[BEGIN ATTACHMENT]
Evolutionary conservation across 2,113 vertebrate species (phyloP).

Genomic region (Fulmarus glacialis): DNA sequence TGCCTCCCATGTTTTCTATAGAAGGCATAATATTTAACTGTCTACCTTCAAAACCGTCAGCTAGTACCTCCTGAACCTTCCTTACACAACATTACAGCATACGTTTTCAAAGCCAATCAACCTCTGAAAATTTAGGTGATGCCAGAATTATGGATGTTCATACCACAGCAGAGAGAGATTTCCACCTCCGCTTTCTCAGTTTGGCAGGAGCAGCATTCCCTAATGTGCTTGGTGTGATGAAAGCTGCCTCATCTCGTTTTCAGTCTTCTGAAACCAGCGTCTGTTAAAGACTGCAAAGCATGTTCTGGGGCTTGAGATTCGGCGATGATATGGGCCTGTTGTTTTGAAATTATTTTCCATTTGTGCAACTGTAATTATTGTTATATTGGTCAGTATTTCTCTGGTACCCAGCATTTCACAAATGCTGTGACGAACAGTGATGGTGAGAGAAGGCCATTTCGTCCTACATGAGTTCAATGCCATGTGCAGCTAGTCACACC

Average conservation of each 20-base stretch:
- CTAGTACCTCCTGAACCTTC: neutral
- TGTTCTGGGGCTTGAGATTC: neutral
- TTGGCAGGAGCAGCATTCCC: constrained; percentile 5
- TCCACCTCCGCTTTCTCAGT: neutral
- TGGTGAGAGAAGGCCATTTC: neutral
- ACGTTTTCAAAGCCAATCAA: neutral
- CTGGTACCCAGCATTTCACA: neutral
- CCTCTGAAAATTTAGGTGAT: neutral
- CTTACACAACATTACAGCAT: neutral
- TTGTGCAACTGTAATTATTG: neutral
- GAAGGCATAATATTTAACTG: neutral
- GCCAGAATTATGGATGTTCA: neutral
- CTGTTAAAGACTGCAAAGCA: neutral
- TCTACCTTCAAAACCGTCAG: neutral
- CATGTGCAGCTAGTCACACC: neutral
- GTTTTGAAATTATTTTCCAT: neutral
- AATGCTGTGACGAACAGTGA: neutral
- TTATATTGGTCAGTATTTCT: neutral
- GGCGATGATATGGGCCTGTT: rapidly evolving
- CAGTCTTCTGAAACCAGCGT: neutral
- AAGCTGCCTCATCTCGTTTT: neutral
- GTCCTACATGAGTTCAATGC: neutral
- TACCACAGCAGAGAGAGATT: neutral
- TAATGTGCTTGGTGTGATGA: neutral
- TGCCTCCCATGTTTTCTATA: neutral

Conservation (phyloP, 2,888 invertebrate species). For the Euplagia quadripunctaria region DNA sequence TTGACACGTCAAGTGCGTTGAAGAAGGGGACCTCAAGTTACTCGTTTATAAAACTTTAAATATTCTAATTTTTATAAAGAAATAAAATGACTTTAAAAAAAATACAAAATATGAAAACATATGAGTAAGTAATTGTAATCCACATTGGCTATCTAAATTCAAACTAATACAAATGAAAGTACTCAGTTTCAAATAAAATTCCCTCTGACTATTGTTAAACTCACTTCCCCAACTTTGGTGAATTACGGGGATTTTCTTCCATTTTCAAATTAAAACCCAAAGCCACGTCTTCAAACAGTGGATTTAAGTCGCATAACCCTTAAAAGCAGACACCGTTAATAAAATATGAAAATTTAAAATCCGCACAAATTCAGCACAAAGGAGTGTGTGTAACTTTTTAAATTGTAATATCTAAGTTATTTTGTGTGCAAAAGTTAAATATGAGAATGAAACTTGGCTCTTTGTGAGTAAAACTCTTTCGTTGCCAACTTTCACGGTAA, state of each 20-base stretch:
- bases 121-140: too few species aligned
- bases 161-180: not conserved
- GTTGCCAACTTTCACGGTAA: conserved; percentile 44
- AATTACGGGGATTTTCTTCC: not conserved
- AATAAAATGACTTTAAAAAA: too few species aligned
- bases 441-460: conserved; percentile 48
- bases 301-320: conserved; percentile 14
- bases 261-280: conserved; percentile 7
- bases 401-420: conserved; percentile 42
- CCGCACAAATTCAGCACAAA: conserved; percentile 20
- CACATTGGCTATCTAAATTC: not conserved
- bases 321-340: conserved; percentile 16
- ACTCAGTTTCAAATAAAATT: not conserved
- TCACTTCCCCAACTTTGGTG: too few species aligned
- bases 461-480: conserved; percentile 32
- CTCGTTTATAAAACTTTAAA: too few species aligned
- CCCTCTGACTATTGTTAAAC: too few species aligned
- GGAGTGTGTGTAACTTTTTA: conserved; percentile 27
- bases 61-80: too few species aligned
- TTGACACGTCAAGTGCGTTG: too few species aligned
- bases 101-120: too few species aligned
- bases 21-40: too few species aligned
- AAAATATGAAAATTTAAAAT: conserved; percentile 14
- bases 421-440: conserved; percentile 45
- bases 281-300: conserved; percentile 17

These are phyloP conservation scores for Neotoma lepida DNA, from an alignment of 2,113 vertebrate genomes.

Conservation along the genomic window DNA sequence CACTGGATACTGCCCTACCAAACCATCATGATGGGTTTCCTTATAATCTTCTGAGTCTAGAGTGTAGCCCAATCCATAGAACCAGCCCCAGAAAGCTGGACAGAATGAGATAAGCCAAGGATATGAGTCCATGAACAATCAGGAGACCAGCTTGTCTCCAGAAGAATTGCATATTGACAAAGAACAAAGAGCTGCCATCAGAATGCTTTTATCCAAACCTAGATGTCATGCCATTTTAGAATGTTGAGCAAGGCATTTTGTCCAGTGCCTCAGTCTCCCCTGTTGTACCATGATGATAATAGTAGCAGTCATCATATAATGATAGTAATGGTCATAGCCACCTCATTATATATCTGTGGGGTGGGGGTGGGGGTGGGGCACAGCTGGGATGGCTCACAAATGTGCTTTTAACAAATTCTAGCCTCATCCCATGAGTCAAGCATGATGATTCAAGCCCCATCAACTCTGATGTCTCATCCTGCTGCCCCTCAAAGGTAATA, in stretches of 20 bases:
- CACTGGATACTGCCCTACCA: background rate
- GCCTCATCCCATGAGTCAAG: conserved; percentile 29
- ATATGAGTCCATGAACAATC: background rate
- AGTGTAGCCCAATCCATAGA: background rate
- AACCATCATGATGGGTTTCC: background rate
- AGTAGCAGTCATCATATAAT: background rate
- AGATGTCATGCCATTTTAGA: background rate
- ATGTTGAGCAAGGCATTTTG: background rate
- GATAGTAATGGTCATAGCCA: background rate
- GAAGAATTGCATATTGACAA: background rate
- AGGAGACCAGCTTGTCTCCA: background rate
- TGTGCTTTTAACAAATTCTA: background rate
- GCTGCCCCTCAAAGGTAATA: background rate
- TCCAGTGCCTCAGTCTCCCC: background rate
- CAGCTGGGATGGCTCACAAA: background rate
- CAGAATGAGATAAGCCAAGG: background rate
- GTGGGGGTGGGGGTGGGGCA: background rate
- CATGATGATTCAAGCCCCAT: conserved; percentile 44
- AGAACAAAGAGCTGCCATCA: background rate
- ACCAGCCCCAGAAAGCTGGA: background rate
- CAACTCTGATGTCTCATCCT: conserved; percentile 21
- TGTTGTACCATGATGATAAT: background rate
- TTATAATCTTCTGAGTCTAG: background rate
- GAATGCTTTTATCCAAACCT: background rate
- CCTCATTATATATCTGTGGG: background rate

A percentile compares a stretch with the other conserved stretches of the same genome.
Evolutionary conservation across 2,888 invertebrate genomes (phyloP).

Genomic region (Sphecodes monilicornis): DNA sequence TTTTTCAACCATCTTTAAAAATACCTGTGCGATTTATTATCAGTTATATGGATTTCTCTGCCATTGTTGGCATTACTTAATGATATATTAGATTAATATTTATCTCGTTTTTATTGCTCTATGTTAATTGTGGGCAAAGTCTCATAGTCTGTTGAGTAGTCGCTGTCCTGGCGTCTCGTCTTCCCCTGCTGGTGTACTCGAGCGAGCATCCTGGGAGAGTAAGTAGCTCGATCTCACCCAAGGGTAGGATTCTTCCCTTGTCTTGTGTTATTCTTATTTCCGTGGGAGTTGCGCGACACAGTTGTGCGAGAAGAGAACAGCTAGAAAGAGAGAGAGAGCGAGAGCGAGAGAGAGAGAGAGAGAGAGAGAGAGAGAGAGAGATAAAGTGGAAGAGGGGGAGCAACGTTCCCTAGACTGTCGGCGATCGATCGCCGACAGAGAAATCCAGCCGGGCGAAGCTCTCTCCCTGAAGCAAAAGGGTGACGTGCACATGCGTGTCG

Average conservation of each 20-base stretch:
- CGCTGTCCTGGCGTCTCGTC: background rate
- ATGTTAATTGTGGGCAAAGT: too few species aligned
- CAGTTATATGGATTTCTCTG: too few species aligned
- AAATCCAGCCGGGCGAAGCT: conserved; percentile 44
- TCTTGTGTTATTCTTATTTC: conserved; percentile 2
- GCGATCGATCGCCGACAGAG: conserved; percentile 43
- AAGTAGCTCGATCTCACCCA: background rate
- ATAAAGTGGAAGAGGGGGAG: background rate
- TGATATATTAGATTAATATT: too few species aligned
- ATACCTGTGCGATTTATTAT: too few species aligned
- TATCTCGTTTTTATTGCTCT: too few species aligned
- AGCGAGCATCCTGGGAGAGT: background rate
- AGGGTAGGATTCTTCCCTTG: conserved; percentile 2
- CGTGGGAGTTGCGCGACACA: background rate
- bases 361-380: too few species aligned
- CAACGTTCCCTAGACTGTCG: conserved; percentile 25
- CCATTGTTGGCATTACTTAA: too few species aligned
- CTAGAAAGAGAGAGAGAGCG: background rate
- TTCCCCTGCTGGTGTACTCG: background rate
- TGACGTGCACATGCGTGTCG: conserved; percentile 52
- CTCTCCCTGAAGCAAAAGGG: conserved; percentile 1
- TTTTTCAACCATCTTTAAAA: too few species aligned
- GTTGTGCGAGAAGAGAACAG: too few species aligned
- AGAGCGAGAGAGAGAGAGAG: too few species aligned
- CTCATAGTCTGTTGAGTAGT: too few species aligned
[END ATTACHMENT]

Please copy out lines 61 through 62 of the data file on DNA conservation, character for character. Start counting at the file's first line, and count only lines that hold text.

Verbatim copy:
- AACCATCATGATGGGTTTCC: background rate
- AGTAGCAGTCATCATATAAT: background rate